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Queen Elizabeth II greets well-wishers during a walkabout on her 90th birthday in Windsor on April 21. AFP
Queen Elizabeth II greets well-wishers during a walkabout on her 90th birthday in Windsor on April 21. AFP

Marking another year of cooperation among Kingdoms

Last week, on April 21, the British people celebrated the 90th Birthday of Her Majesty Queen Elizabeth II. Her life is a truly extraordinary record of public service in duty: In 1940, just 14 years old, the then-princess Elizabeth made her first BBC radio broadcast to bring comfort and hope to the children evacuated from Britain’s cities during the World War II.

At 18, she became the first female member of the royal family to join the armed forces, joining the women’s Auxiliary Territorial Service, training as a driver and a mechanic.

And at just 21 she made a defining broadcast from Cape Town in which she said: “My whole life whether it be long or short shall be devoted to your service”.

As British Prime Minister David Cameron said as he led tributes in Parliament: “This was an extraordinary promise profoundly fulfilled. In this modern Elizabethan era, in which so much around her has changed, Her Majesty has been steadfast, a rock of strength for our nation, for our Commonwealth, and on so many occasions, for the whole world.”

Since ascending to the throne in 1952 (a year before Cambodia regained independence), she has worked with 12 different British prime ministers, starting with Winston Churchill, well over 150 prime ministers in her other realms and met a quarter of all American presidents since the US’s independence.

As we look ahead to our own celebration this week of the queen’s 90th birthday, where we will host many hundreds of distinguished guests from the royal government of Cambodia, the diplomatic corps, civil society leaders and students, we can also reflect on a positive year for UK-Cambodia relations.

Our two Kingdoms enjoy a very broad-based relationship: Some of our work offers support for Cambodia’s efforts to address the most troubling legacies of its past, such as our significant funding, £3.6 million over three years, for demining work.

And we support the vital role of the Extraordinary Chambers of the Courts of Cambodia, to which the UK has contributed nearly $12 million since 2006, in bringing the surviving Khmer Rouge leaders to account.

But the majority of our efforts are forward looking:

Right now a record 16 Cambodians (nine of whom are women) are in the UK on Chevening scholarships – the British government’s official scholarship program. We expect to send an even higher number later this year.

Here in Cambodia, our dynamic Chevening network of alumni has been busy too. With our support, several alumni have established Leadership/Career Development Learning Sets; offering sessions for Cambodian students with advice, mentoring and information about the opportunities they have found from their own experiences.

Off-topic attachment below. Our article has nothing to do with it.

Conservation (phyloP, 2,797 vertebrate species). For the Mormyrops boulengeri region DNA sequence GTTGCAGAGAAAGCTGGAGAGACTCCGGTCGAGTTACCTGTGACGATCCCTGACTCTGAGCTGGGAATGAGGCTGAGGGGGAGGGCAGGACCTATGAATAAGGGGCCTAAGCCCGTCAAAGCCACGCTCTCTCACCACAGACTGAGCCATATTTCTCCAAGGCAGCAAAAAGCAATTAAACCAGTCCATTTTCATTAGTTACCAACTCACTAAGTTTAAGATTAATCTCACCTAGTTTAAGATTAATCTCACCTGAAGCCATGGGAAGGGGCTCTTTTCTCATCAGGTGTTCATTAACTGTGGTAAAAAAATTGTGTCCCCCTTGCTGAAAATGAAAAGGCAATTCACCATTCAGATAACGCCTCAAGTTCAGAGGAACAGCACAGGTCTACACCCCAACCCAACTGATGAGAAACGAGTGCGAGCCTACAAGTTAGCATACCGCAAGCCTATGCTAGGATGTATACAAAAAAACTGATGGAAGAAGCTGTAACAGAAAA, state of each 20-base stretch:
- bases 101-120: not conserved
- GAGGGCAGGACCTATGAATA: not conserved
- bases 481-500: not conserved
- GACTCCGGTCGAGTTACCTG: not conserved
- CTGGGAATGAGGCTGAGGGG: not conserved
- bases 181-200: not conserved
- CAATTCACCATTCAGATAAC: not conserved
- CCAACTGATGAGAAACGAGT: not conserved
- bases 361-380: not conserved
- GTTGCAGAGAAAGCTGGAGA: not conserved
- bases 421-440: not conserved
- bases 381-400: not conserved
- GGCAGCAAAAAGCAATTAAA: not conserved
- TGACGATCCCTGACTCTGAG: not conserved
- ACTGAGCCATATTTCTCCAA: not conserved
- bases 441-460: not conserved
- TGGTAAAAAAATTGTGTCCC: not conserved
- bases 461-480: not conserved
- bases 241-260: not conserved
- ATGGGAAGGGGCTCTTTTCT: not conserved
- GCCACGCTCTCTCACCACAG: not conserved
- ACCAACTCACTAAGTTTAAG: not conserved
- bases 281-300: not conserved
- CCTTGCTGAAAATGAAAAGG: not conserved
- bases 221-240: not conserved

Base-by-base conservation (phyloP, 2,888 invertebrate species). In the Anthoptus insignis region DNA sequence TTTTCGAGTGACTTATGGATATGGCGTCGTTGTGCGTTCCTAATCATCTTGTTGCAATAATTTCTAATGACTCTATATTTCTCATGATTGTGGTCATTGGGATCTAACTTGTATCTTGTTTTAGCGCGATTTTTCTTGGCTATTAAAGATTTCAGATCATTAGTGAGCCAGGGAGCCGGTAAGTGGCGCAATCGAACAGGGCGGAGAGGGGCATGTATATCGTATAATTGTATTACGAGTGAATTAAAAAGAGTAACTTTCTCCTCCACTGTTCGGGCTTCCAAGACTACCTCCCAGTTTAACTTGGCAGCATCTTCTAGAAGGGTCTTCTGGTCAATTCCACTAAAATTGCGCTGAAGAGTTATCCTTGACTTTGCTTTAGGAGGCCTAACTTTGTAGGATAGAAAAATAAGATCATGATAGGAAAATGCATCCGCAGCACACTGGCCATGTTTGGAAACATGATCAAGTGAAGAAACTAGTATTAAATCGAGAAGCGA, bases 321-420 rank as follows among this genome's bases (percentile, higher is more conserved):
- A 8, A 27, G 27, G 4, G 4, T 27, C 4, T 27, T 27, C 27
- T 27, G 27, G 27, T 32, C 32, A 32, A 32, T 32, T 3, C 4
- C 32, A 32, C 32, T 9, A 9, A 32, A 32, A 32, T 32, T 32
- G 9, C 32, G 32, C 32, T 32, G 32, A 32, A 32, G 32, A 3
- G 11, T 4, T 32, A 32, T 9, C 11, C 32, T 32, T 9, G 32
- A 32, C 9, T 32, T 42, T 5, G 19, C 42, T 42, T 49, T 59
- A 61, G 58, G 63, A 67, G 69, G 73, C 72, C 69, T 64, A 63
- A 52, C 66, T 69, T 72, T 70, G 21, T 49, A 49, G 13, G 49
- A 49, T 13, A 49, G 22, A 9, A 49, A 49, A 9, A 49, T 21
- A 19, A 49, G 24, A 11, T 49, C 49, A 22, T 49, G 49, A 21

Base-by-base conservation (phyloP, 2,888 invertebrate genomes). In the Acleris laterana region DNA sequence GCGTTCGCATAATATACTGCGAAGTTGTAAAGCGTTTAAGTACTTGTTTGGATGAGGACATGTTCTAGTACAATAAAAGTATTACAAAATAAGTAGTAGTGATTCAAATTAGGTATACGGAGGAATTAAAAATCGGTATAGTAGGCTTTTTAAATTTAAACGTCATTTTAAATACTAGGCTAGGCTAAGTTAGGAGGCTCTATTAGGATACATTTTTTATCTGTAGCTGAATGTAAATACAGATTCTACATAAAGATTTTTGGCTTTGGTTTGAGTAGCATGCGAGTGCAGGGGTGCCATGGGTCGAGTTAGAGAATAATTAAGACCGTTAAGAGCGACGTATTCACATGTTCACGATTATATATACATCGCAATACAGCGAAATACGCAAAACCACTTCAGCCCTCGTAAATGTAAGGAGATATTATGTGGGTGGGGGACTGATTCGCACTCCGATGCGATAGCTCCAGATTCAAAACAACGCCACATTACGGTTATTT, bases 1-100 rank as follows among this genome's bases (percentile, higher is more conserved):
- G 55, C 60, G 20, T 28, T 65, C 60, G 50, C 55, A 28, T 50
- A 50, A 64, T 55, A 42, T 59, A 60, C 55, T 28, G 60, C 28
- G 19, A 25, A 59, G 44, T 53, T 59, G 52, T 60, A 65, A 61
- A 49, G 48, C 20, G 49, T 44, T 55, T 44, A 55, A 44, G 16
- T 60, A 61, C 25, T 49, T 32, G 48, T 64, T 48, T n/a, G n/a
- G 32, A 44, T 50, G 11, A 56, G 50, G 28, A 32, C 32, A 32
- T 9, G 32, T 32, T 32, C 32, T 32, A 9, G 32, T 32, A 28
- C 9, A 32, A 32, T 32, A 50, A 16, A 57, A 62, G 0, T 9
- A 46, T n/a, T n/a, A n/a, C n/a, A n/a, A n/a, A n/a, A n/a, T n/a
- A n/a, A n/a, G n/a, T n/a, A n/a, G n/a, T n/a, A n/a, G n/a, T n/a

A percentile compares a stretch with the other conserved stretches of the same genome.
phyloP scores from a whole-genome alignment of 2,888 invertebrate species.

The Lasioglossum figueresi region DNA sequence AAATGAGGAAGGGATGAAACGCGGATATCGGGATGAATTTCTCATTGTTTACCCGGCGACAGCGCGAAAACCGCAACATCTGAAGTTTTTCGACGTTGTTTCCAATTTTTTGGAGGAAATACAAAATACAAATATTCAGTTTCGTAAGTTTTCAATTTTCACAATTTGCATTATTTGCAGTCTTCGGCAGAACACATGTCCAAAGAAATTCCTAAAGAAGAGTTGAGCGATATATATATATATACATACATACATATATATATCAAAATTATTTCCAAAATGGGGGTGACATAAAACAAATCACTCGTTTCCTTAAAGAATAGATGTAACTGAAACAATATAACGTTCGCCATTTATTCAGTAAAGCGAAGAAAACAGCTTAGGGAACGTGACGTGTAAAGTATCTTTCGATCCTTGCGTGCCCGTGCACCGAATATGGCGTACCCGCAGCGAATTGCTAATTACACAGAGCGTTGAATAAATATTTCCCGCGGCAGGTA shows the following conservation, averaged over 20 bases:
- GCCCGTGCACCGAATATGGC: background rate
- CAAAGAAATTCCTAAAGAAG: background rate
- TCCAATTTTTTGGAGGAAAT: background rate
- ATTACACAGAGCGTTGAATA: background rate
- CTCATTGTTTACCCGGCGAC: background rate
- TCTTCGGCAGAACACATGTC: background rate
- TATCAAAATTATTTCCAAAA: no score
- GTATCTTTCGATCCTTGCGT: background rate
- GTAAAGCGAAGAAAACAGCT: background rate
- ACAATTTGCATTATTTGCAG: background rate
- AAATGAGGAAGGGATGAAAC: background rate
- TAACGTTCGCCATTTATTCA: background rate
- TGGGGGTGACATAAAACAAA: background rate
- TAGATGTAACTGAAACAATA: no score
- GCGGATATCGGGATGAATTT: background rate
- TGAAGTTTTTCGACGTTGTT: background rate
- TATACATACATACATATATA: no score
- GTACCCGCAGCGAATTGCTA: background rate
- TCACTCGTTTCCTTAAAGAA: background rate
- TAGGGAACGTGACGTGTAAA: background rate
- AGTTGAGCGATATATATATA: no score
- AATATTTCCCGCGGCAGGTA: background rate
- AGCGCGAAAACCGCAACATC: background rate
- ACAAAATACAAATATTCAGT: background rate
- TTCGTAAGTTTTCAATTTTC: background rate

And we will be working with the alumni in the months ahead to establish an internship program whereby 10 Chevening alumni host interns from disadvantaged backgrounds with our financial support, in their respective institutions.

Supporting and encouraging Cambodia’s next generation is a theme running through much of our work. In this respect, nothing is more important than education. And the promotion of education in the STEM subjects – Science, Technology, Engineering and Mathematics, has been our mission this year.

Many students in Cambodia think these subjects are too difficult or won’t lead to well paid jobs. But STEM subjects are critical for the country’s future success. Cambodia needs more engineers, more electricians, more statisticians, more doctors, more architects, more research scientists.

Working with local partners, we have: produced a Khmer-language guide for Cambodian students detailing the career opportunities that these disciplines offer; brought an innovative maths teaching idea to Cambodia devised by a British high school teacher, called “Diagnostic Questions”, which works by identifying the type of mistakes students make and adjusting the teaching accordingly; and established a network of Cambodian STEM ambassadors – volunteers already active in STEM fields who have gone out into the cities and provinces and spoken in person to over 10,000 students about the advantages of taking a STEM subject.

On top of that, our embassy colleague, Bryony Mathew, even wrote a STEM-themed children’s book, Sky Pods in Phnom Penh, to inspire the even younger generation of future engineers.

On the commercial front, we aim to encourage greater private sector contact between our two countries and a growing role for British business in Cambodia’s development. UK household names, such as Jaguar Landrover, Prudential, GSK and Costa Coffee, are already prominent in this market.

On the environmental side, we were pleased to support work with the Ministry of Environment as they prepared their offer for the major COP 21 Conference on Climate Change held in Paris at the end of 2015.

Last but definitely not least is the support we offer our own nationals. Our consular services have experienced a very busy year: in the first six months of 2015, over 80,000 Brits (a record) visited Cambodia, making us the largest source of visitors from outside the region after the US.

To follow our work on a regular basis please join our other 300,000 followers on our Facebook page, British Embassy in Cambodia, and on our Twitter accounts: @ukincambodia, @wjlonghurst and @bryonymathew.

Bill Longhurst is the British ambassador to the Kingdom of Cambodia.



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